Many enterprises are adopting enterprise resource planning (ERP) systems for improving their efficiency and productivity. Although there are tremendous benefits to implementing an ERP system, there are just as many risks. The problem is that many projects of this type are unsuccessful, mostly due to their complexity being underestimated. The purpose of the paper is twofold: (1) to analyse the critical success factors (CFSs) of ERP implementation projects and (2) to propose a framework based on a composite approach to ERP systems implementation. A special emphasis is given to business process modelling, because the key to the successful choice, implementation and usage of an ERP system is the fit of planned processes in an organisation with processes implemented in the solution. The paper also presents some results of empirical investigation in the field of ERP implementation. Keywords: enterprise resource planning (ERP) systems, critical success factors (CFSs), implementation, framework, business process modelling JEL: M15 - IT Management DOI: 10.2478/v10033-009-0014-3 1. Introduction An Enterprise Resource Planning (ERP) system is a business management system comprising integrated sets of comprehensive software that can be used, when successfully implemented, to manage and integrate all business processes and functions within an organisation (Shehab et al., 2004, Ehie and Madsen, 2005). They usually include a set of mature business applications and tools for financial and cost accounting, sales and distribution, management of materials, human resources, production planning and computer integrated manufacturing, supply chain, and customer information (Boykin, 2001; Chen, 2001, Koh and Saad, 2006, Motwani et al., 2005). Potential benefits of implementing ERP systems include drastic declines in inventory, breakthrough reductions in working capital, abundant information about customers' wishes and needs, along with the ability to view and manage the extended enterprise of suppliers, alliances and customers as an integrated whole (Chen, 2001; Shehab et al., 2004). Among the most important characteristics of ERP systems that can bring these benefits (Nah et al., 2001; Soh et al., 2000) are their abilities to: automate and integrate business processes across organisational functions and locations; enable the implementation of all variations of best business practices; share common data and practices across the entire enterprise. Since ERP is believed to provide an organization with several benefits, organisations increasingly implement their information systems (IS) by purchasing ERP systems. Over 80% of the Fortune 500 companies had adopted ERP systems by 2004 (META Group, 2004). Recently, numerous *Mojca Indihar Stemberger University of Ljubljana, Faculty of Economics e-mail: email@example.com Vesna Bosilj Vuksi University of Zagreb, Faculty of Economics and Business Zagreb e-mail: firstname.lastname@example.org Andrej Kovacic University of Ljubljana, Faculty of Economics e-mail: email@example.com small and medium sized enterprises (SMEs) have started to adopt ERP systems (Loh and Koh, 2004). The potential benefit of successfully implementing an ERP system is large, and even critical to organisational performance and survival (Woo, 2007). However, while some companies have achieved great benefits from their ERP systems, others have experienced failures. They underestimated the complexity of such projects in many cases, and as a consequence the rate of unsuccessful projects was high (Al-Mashari, 2003). Therefore, one of the most common reasons for failure, is still a fact that was recognised almost a decade ago, namely that the logic of the system may conflict with the business processes in an organisation (Davenport, 1998). The situation is similar to that in the implementation of CRM, SCM or e-business concepts. Traditional ERP implementation methodologies provided practitioners with a list of the activities that have to be conducted in a software implementation project. These methodologies evolved into a set of "recommended collection of phases, procedures rules, techniques, tools, documentation, management and training used to develop a system (Avison and Fitzgerlad, 2003). However, the typical enterprise implementation environment is highly complex and risky. The purpose of the paper is to expose and analyse the critical success factors of ERP implementation projects and to propose a framework that would enable the management of their complexity and lead to their successful outcome. The framework is based on a composite approach to ERP systems implementation. A special emphasis is given to business process modelling, because we believe that the key to a successful choice, implementation and usage of an ERP system is the fit of planned processes in an organisation with processes implemented in the solution. The structure of the paper is as follows: Section 2 presents a review of critical success factors by ERP implementation projects. Section 3 describes several possibilities and some results of an empirical investigation are presented. Section 4 describes the proposed framework that can lead to a successful ERP implementation. The role of business process modelling is each phase is analysed. The last section concludes the paper and gives several directions for further research. 2. Critical success factors of ERP systems implementation Recently, numerous authors investigated critical success factors (CFSs) for ERP implementation. In the literature, ERP teamwork and composition, change management program and culture, top management support, project management and BPR with minimum customization are the four most often cited critical factors (Nah et.al, 2003, A-Mashari, 2003, Garcia-Sanchez and Perez-Bernal, 2007). The reason for the many failures that have occurred is that companies have concentrated exclusively on the technical aspects while ignoring the changed management elements. The main reason of failure is underestimation of the complexity of such project that requires several organisational changes and involvement of employees (Huang et al, 2003). Mc Adam and Galloway (2005) explore the organisational issues involved in implementing an ERP. Their findings indicate that ERP should be incorporated within a wider organisational change programme. Huang et. al (2004) used a Delphi method to identify potential ERP project risk factors. Among the synthesized 28 risk factors, the authors summarized the top ten risk factors that affect the ERP projects more than others. The risk to fail to redesign business processes was ranked ninth. The lack of appropriate cultural and organisational readiness was found as the most important factor contributing to the failure of an ERP project (Gargeya, Brady, 2005). According to Woo (2007), when an attempt is made to adapt the implementation of ERP to Chinese culture, management and company style, the implementation is successful. The research conducted by Garcia-Sanchez and Perez-Bernal (2007) implies that cultural aspects are a likely cause of the differences in the ordering of CSF priority levels in different world regions. Using a case study methodology, Motwani et.al (2005) suggests that careful change management, network relationships and cultural readiness have a positive impact on ERP implementations. Massive organisational changes involved in ERP implementation result from the shift in a business design from a fragmented, functional-based organisational structure to a process-based one (Davenport, 1998). The alignment of the standard ERP processes with the company's business processes has for a long time been considered a critical step of the implementation process. Some organisations do not even know which processes they have. Others think that the best practice implemented in these solutions will be applied to their processes automatically. A project could therefore be lengthy, inconsistent, exceed the budget, or may result in incomplete installations of system modules and consequently lower benefits than hoped for (Al-Mashari, 2003). There are usually three major parties involved in an ERP system implementation: the organization implementing the system (the implementer), the organization that developed the ERP system (vendor) and an organization aiding the implementation (the consultant). Each of these parties contributes in different ways to the project. According to Hains and Goodhue (2003), the implementer has the detailed knowledge of its own particular business processes and organizational context, which is essential for successful implementation. Bozarth (2006) points out the importance of involving key users in the specification and selection process, especially when the new system promises radical change to the current processes. concerning the purchase of individual modules or their development can be done only on the basis of good knowledge. Process mining is introduced as a preliminary step in ERP implementation (van der Aalst and Weijters, 2004). It is very important to achieve a good alignment between ERP modules and supported business processes. Very often, ERP solutions should be customized and aligned to customers' requirements. On the other hand, companies that implement ERP systems have the opportunity to redesign their business practices using templates imbedded in the software. Although sometimes seen as large IT projects, ERP projects are in fact business process change projects in which core organizational business processes are changed to align with the best practices, business process rules and procedures defined during ERP implementation activities. Companies seldom implement all of their business processes using a single ERP product. In fact, companies have business processes enabled by many systems, sometimes even by multiple-enterprise systems (Frye and Gulledge, 2007). Figure 1 shows alternative possibilities. Business needs ERP system capabilities 3. How to implement an ERP system successfully? The implementation of ERP systems has been one of the first problems addressed by the literature on the subject because not all companies have been successful in their implementations. One of the disadvantages is relatively high costs, particularly in the case of a more significant gap between the processes in an organisation and the processes implemented in the ERP system. Another disadvantage is the threat of losing competitive advantage, which can lie in flexibly customised business processes better suited to an organisation as its "best practice". Potential impediments derive from functional coordination problems related to inadequate support from functional units and coordination among functional units, project management related to business process change, and change management related to resistance of users (Kim et al., 2005). In this section we present a proposal for the framework that can help organisations to avoid the difficulties mentioned above and to implement an ERP system successfully. Comparing and finding differences Deciding for an alternative possibility Adaptation of an ERP system Adaptation of business processes Combining ERP with other solutions Figure 1: The alternatives for selection and implementation of ERP system 3.1. Alternative possibilities for the selection and implementation of an ERP system It is very important to select an appropriate ERP system. Since there are several ERP systems on the market, it is difficult to select the right one. The decision A business first needs to be compared with the capabilities of an ERP system in order to find differences (Kovacic, Bosilj-Vuksi, 2005). Business needs are best described by the organisation's strategy and desired business processes. Processes inside an organisation have to be compared with reference to the models of an ERP system. The problem is that many organisations fail to make such a comparison at all. In an empirical research study conducted among CIOs of the 150 largest Slovenian companies at the beginning of 2006, we found that almost half had not assessed their information needs by any kind of business modelling (processes, organisation, data). After this step an organisation has three alternatives: (1) to adapt an ERP system to their business processes; (2) to adapt their business processes to the processes implemented in an ERP system; (3) to combine the acquired (ERP), integrated (best-of-breed) and engineered (adapted or built) applications. In practice there is also a fourth alternative, namely to do no or no significant adjustment. This alternative surely leads to "living with problems", which means that an organisation uses an ERP system that is not tailored to the way its business is done. The first alternative is appropriate for those organisations that believe their business processes are better than those implemented in an ERP system and do not want to lose their competitive advantage. Although fine tuning of an ERP system can be done through parameterisation, an additional computer code development is necessary for greater changes. This alternative can cause high additional costs, because customisation of ERP modules can be very expensive. In addition, it presents difficulties in maintenance and upgrading to new versions. As a consequence this alternative can lead to the failure of a project. It would probably be better for such organisations to develop their own solutions in the first place. Nevertheless, ERP vendors do not hesitate adapting their software because they expect high earnings and because such project is easier to manage from their point of view. The second alternative, also named a technology driven approach (Arif et al., 2005), is the adaptation of business processes to an ERP system. It means that best practices implemented in these software packages have to be applied in an organisation. Although it is theoretically the best way that allows an organisation to reap all possible advantages from an ERP system, such changes are very hard to implement in practice. It means that an ERP implementation project has to include a process redesign project. It makes the situation much more complicated. Many vendors are concerned about the complexity and therefore the high threat of failure. In addition, an organisation might lose advantage of unique and perhaps better business practice. The best possible alternative in the majority of cases proved to be a composite approach, i.e. a blend of acquired (ERP), integrated (best-of-breed) and engineered (adapted or built) applications. It seems best for standard business processes (e.g. accounting processes) to adapt to best practices, whereas customised business processes (e.g. order fulfilment) should in many cases adapt to an ERP system. It is also possible to combine an ERP solution with best-of-breed or custom developed modules (Stolovitsky, 2006). Furthermore, this alternative is in accordance with the current trends in the ERP market. While vendors propagated usage of monolithic solutions in the past, currently they have switched their tendency to combining their software with industry-specific solutions (Genovese, 2005). The abovementioned research study also showed that the situation in this area is a source of concern. Only 10% of companies that had already implemented an ERP system adapted their business processes to the solution, while 9% adapted it to the software. Another 40% of organisations decided for the third alternative, which finding is encouraging. However, 41% of companies have not done anything, which ranks them among those that "live with problems" and make their projects unsuccessful. Another interesting result of the research study arose from documenting the changes in an ERP system and/or business processes. In 41% of companies, these changes are not documented at all and in 39% they are documented only partly. Again, business process modelling would be a very appropriate way to document changes. 3.2. The framework for the third alternative As discussed above, we advise most organisations to apply the third alternative, the composite approach to ERP implementation. In this case some business processes are adapted to the ERP system and in others custom developed or best-of-bread modules are applied. For this alternative we propose the framework presented in Figure 2. It has seven stages that are dependent from each other and are not necessarily carried out in sequence. (1) Assessing the current situation in an organisation. In this stage current business processes in an 2005). One of the most important criteria is matching between business needs and system capabilities. A comparison is possible because business needs are expressed in the form of TO-BE models, which are compared with the reference models of an ERP system. Stages 2 and 3 can also be executed simultaneously. If an organisation has already decided on a particular ERP 1. Assessing the current AS-IS models solution, then it is good if its situation in an organisation vendor takes part in phase 2, because best practices of the Mission, vision, TO-BE models solution can be applied to 2. Finding business needs strategy data models designing TO-BE models. (4) Forming two groups of Possible tools 3. Selecting the tool processes. The next stage is and vendors and its vendor extremely important. Group 1: Processes which will Processes are divided into be adapted to ERP system two groups: the first group Group 2: Processes for which 4. Forming two groups of consists of the processes best-of-breed or custom processes developed modules will be that will be adapted to an Group 1 Group 2 used ERP system, while the second processes are those 5. Implementing ERP 6. Selecting or developing for which best-of-breed or appropriate modules and system and performing custom developed modules performing BPR BPR will be applied. Standard support processes, like processes in accounting, typically fall into the first 7. Managing the processes group. The situation is much more complicated for core Figure 2: The proposed framework for a composite approach to ERP implementation processes. On the one hand, and may incur much cost. The results of this stage an organisation might be building competitive are high-level AS-IS models of business processes. advantage of their uniqueness and flexibility. In this (2) Finding business needs. In the second stage case it is better to place them in the second group. business needs are determined in the form of highOn the other hand, a company can acquire a better level TO-BE models and data models. The mission, business process model from an ERP system. vision and strategy of an organisation are used as an Regardless, in making the decision a company has to input to this stage. There are various levels of consider the higher costs of these modules and the changes from AS-IS to TO-BE processes. Some fact that vendors are less experienced in their companies need only small changes, but for others implementation, especially in the servicing sector. major changes in business processes are necessary. In (5) Implementing an ERP system and performing the latter case the probability of project failure is BPR. For the processes in the first group, the selected much higher and as a consequence a higher level of ERP system is implemented at this stage. The top management involvement is required. implementation interweaves with a business process (3) Selecting the tool and its vendor. In stage 3 change project. In many cases the changes are possible ERP systems on the market and their remarkable. In such cases all the constituent parts of vendors have to be analysed. The tool has to be a BPR project, like change management, changes in selected on the basis of several criteria, some of organisational structures and organisational culture, which are discussed in the literature, e.g. (Wei et al., have to take place. Such project might be extremely organisation are modelled. Several organisations already have some models; however, in practice they rarely correspond to the actual business processes or include an adequate level of details. Therefore, some modelling has to take place in almost every case. Nevertheless there is no need to develop detailed models because such a project could be very lengthy complex and difficult to manage. It requires a high level of top management and all other employees' involvement. However, if only standard modules of an ERP system are implemented, then the project is usually not so complex. (6) Selecting or developing appropriate modules and performing BPR. For the processes in the second group, best-of-bread or custom developed modules are implemented. If an appropriate solution to a particular process is available, it has to be implemented and integrated with the rest of the system. In case of custom developed modules, additional modelling of business processes and data is required, because in the initial stages of methodology only high-level models are developed. This stage also requires a business process change with the same characteristics as described in the previous paragraph. Stages 5 and 6 are typically executed at the same time and are tightly connected. A business process change is performed simultaneously for both phases. (7) Managing the processes. The last stage actually never ends. It includes the measurement and continuous improvement of business processes. The changes in processes have to be constantly documented. It is important that processes are flexible enough to enable a company to accommodate them to market expectations fast enough. In case an organisation decides to adapt their business processes to an ERP system, it has to be selected (stage 3) even more carefully. In stage 4 all processes fall into the first group. Stage 5 is performed as described above and stage 6 is not performed at all or only in a limited scope for the processes that are not covered by the selected solution. In stage 7 making changes to the processes is usually more complicated. For the first alternative (adaptation of an ERP system), which is not recommendable, yet is, however, quite popular in practice, the situation is somewhat different. In this case the changes of an ERP solution have to be well documented. Again business process modelling can serve as a suitable technique. Business process change takes place for this alternative only in a limited amount, if at all. It reduces the complexity of the project, but as a consequence stage 7 is much more problematic. Of course stage 3 is extremely important as well. 4. Discussion and conclusion ERP projects are more about changing a company's business processes than information technology. Therefore, any company that is not prepared to change its business processes will achieve no real improvement in performance and competitiveness. The research literature on ERP systems confirms that many ERP implementations have been unsuccessful because companies vastly undervalued the importance of reengineering business processes. This paper analysed some challenges of ERP implementation projects and described their possible alternatives. The authors share the opinion that the best alternative for a majority of companies is the third alternative, which combines adaptation of some business processes to an ERP system with the application of custom developed or best-of-bread modules. As can be concluded from the results of the empirical investigation presented in section 3, several companies have already recognised the benefits of this approach. This paper presented the framework for a composite approach to ERP implementation that enables successful implementation. Business process modelling plays an important role, especially in the first two stages of the framework because it gives the answers to a set of questions, such as: · How to ensure that ERP system is in compliance with company's end-to-end business processes? 3.3. Suggestions for the first and second alternatives During ERP systems implementation business process modelling is necessary also for the first (adaptation of an ERP system) or the second (adaptation of business processes) alternative described in the previous section. Stage 1, in which high-level AS-IS models are developed is inevitable, because an ERP system cannot be selected if it is not known precisely how business processes are performed. Nevertheless, the required level of precision is not high, and high level models are an even better form detailed for this purpose. Stage 2 can rarely be avoided as well, because in practice no company performs their business processes perfectly. In our experience, the unification of processes (e.g. order fulfilment in different business units) is needed. Without this the software cannot be implemented. For the second alternative reference models of an ERP system play the role of TO-BE models. Business Process Mo odelling as a Critical Success Factor in Im mplementing an ERP System · How to clo the gap between busines requirements ose ss and busine process design and the implementatio ess on of ERP applications? · How to m make sure tha blueprint documentatio at on represents the actual imp plementation? · How to imp prove the com mmunication o IT experts an of nd end-users d during and afte the impleme er entation? ling builds a b bridge betwee en Business process modell business and IT. It introdu b uces a process culture an nd reduces conflicts during an ERP impl r lementation. A rapidly growin number of frameworks and modellin r ng f ng tools have bee developed f an integrate modelling o t en for ed of the entire ente t erprise with a focus on both organisational h modelling and information s m d systems mode elling (Giaglis e et al., 2005). A nu a umber of the w known me well ethodologies fo or ERP systems implementation include some busines E ss process modelling, however in a very limited scope. Fo p r, or example, the ASAP meth e hodology (Accelerated SAP P) contains align the softwar (at a high level) with th c ns re he internal busin i ness processes phase, yet in the form o s of interviews and workshops (Gulledge, Simon, 2005). In i d practice this p p phase mostly leads to fulfilling wishes an nd lacks a strateg view. A suc l gic ccessful ERP p project is hardly ever possible without a bu e usiness process change tha at requires its wid scope. r der The results of this investi s igation showe that less tha ed an half of the co h ompanies that implement an ERP system t m perform any k p kind of busine modelling to asses the ess g eir information ne i eeds. This is rat ther worrying, and shows tha at the importanc of busines process mo t ce ss odelling in ER RP implementatio projects is still not acknowledged in i on s practice. Mor p reover, even the idea of conformatio f on between an E system an business processes in th b ERP nd he company has b c been poorly ac ccepted in prac ctice. Models dev veloped in the initial stages o the propose of ed framework are valuable for c f e companies for other purpose es as well. People start to be aw a e ware that their work is part o r of something tha gives value to the custom Any kind o s at mer. of business pro b ocess modelli ing increases coordinatio s on among depar a rtments and other aspect of busines ts ss process matu p urity (McCorm mack, 2007). T The knowledg ge created during ERP impleme c g entation and m management is a s significant res s source for a company. Bu usiness proces ss modelling cou be consider an importa contributio m uld red ant on and approach to the process of knowledge managemen a s nt, since business process rep s s positories could be used fo or knowledge cre k eation, sharing and distributi (Apshavalk g ion ka and Grundspenkis, 2003). a On th other hand there are a he d, also some thr reats in business process mod delling. First o all, a too detailed of d project. Besides, the process modelling can delay the p n echnique and tools is selection of the proper modelling te also important. As is e evident from o previous re our esearch suggest not to select every to that ool (Jaklic et al, 2006), we s th similar techniq ques in enables modelling wit BPMN or s . this case. The g goal of the research was to b build a framew work of ERP implementation a and the autho have taken steps ors n s per aluable toward addressing this goal. This pap provided va derstanding th role of business he insights towards und modelling in i implementing an ERP syste The em. process m framewo was establi ork ished and disc cussed. Finally it has y, been applied to vario ongoing p ous projects in Slo ovenian s ovide a companies. The results from business practice pro on r udies. At present, its foundatio for further empirical stu developm ment is not completed, and in order to ver and rify validate the proposed framework th authors int he tend to e . y, continue this research. Consequently the authors plan to explore t these issues through further research.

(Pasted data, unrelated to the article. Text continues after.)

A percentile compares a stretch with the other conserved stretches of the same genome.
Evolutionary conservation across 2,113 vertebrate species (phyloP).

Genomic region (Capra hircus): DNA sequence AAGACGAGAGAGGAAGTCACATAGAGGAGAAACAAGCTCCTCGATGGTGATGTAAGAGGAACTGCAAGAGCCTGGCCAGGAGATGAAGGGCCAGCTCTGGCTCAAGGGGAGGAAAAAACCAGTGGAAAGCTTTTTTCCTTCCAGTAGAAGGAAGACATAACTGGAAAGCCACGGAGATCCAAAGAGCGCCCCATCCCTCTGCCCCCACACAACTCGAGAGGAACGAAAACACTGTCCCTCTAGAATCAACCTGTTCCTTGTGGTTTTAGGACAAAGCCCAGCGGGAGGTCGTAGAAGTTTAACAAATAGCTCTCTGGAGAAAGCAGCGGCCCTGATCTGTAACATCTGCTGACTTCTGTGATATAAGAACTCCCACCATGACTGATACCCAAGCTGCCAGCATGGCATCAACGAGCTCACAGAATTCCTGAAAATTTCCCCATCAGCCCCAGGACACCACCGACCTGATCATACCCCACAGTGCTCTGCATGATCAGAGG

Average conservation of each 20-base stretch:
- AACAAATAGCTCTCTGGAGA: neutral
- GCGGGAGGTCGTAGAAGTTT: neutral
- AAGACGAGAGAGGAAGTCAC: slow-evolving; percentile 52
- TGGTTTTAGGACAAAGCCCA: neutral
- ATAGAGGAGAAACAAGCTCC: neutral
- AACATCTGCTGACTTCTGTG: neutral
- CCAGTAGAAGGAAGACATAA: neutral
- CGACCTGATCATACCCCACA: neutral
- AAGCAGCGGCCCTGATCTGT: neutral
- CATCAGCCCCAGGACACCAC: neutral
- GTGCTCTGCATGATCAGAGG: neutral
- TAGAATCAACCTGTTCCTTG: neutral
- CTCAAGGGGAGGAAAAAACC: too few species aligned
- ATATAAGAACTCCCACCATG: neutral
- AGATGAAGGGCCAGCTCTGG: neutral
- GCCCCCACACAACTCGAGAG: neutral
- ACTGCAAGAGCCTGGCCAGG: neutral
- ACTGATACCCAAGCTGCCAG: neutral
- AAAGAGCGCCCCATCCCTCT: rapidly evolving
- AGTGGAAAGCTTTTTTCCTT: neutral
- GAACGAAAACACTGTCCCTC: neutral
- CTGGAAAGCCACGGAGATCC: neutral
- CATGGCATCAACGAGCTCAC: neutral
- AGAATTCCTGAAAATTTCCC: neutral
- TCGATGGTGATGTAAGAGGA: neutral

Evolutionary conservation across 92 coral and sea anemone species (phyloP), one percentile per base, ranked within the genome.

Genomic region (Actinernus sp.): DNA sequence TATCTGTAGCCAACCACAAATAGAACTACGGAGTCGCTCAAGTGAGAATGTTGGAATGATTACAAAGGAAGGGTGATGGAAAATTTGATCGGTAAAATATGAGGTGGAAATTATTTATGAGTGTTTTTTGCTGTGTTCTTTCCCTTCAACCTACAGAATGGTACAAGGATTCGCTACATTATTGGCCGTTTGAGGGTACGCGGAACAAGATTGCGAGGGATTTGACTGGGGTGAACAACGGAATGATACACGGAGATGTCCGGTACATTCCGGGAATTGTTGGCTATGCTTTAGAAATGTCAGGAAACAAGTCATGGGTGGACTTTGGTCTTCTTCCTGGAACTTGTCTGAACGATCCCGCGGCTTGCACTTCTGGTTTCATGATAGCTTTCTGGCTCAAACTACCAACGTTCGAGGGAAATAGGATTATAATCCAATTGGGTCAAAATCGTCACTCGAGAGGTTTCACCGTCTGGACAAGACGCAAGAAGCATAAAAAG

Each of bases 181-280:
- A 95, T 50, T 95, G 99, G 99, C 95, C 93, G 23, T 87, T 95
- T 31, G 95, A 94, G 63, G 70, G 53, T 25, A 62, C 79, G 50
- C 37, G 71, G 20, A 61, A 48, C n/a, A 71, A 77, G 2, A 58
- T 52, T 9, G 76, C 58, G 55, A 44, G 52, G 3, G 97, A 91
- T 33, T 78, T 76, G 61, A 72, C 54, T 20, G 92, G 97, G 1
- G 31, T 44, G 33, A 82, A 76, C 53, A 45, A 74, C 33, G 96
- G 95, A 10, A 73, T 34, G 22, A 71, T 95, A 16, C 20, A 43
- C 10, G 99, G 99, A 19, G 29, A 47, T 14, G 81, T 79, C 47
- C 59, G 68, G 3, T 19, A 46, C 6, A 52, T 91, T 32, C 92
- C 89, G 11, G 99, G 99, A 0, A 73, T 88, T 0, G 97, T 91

South East European Journal of Economics and Business – de Gruyter
Published: Nov 1, 2009
Access the full text.
Sign up today, get DeepDyve free for 14 days.